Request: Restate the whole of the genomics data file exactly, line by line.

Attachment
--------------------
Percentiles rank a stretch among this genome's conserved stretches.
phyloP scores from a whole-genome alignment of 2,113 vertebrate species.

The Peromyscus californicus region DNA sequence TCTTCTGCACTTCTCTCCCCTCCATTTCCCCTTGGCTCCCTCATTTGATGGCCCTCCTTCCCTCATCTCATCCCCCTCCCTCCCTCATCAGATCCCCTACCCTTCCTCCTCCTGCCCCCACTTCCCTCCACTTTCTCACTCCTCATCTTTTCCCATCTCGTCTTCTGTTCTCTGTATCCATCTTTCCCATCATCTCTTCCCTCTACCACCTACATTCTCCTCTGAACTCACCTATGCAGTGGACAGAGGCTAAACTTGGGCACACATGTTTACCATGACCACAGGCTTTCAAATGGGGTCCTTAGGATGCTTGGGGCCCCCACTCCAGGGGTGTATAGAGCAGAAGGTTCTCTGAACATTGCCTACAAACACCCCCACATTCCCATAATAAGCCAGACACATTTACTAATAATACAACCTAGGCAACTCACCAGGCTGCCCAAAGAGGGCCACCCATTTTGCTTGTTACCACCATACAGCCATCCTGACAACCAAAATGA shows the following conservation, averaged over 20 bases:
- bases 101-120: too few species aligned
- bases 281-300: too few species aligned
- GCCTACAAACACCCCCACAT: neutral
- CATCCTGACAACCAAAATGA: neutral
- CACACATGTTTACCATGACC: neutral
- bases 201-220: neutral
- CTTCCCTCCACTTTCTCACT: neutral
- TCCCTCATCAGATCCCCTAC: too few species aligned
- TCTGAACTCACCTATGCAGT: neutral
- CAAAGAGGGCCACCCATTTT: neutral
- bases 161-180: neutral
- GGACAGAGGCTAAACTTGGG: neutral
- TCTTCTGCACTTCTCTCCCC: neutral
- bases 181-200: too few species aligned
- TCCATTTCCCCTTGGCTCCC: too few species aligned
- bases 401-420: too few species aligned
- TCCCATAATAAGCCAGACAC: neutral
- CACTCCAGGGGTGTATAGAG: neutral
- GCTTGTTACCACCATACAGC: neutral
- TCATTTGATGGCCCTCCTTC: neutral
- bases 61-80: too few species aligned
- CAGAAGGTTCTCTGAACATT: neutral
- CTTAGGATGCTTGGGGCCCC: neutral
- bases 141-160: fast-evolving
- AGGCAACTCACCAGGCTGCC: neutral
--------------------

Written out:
Percentiles rank a stretch among this genome's conserved stretches.
phyloP scores from a whole-genome alignment of 2,113 vertebrate species.

The Peromyscus californicus region DNA sequence TCTTCTGCACTTCTCTCCCCTCCATTTCCCCTTGGCTCCCTCATTTGATGGCCCTCCTTCCCTCATCTCATCCCCCTCCCTCCCTCATCAGATCCCCTACCCTTCCTCCTCCTGCCCCCACTTCCCTCCACTTTCTCACTCCTCATCTTTTCCCATCTCGTCTTCTGTTCTCTGTATCCATCTTTCCCATCATCTCTTCCCTCTACCACCTACATTCTCCTCTGAACTCACCTATGCAGTGGACAGAGGCTAAACTTGGGCACACATGTTTACCATGACCACAGGCTTTCAAATGGGGTCCTTAGGATGCTTGGGGCCCCCACTCCAGGGGTGTATAGAGCAGAAGGTTCTCTGAACATTGCCTACAAACACCCCCACATTCCCATAATAAGCCAGACACATTTACTAATAATACAACCTAGGCAACTCACCAGGCTGCCCAAAGAGGGCCACCCATTTTGCTTGTTACCACCATACAGCCATCCTGACAACCAAAATGA shows the following conservation, averaged over 20 bases:
- bases 101-120: too few species aligned
- bases 281-300: too few species aligned
- GCCTACAAACACCCCCACAT: neutral
- CATCCTGACAACCAAAATGA: neutral
- CACACATGTTTACCATGACC: neutral
- bases 201-220: neutral
- CTTCCCTCCACTTTCTCACT: neutral
- TCCCTCATCAGATCCCCTAC: too few species aligned
- TCTGAACTCACCTATGCAGT: neutral
- CAAAGAGGGCCACCCATTTT: neutral
- bases 161-180: neutral
- GGACAGAGGCTAAACTTGGG: neutral
- TCTTCTGCACTTCTCTCCCC: neutral
- bases 181-200: too few species aligned
- TCCATTTCCCCTTGGCTCCC: too few species aligned
- bases 401-420: too few species aligned
- TCCCATAATAAGCCAGACAC: neutral
- CACTCCAGGGGTGTATAGAG: neutral
- GCTTGTTACCACCATACAGC: neutral
- TCATTTGATGGCCCTCCTTC: neutral
- bases 61-80: too few species aligned
- CAGAAGGTTCTCTGAACATT: neutral
- CTTAGGATGCTTGGGGCCCC: neutral
- bases 141-160: fast-evolving
- AGGCAACTCACCAGGCTGCC: neutral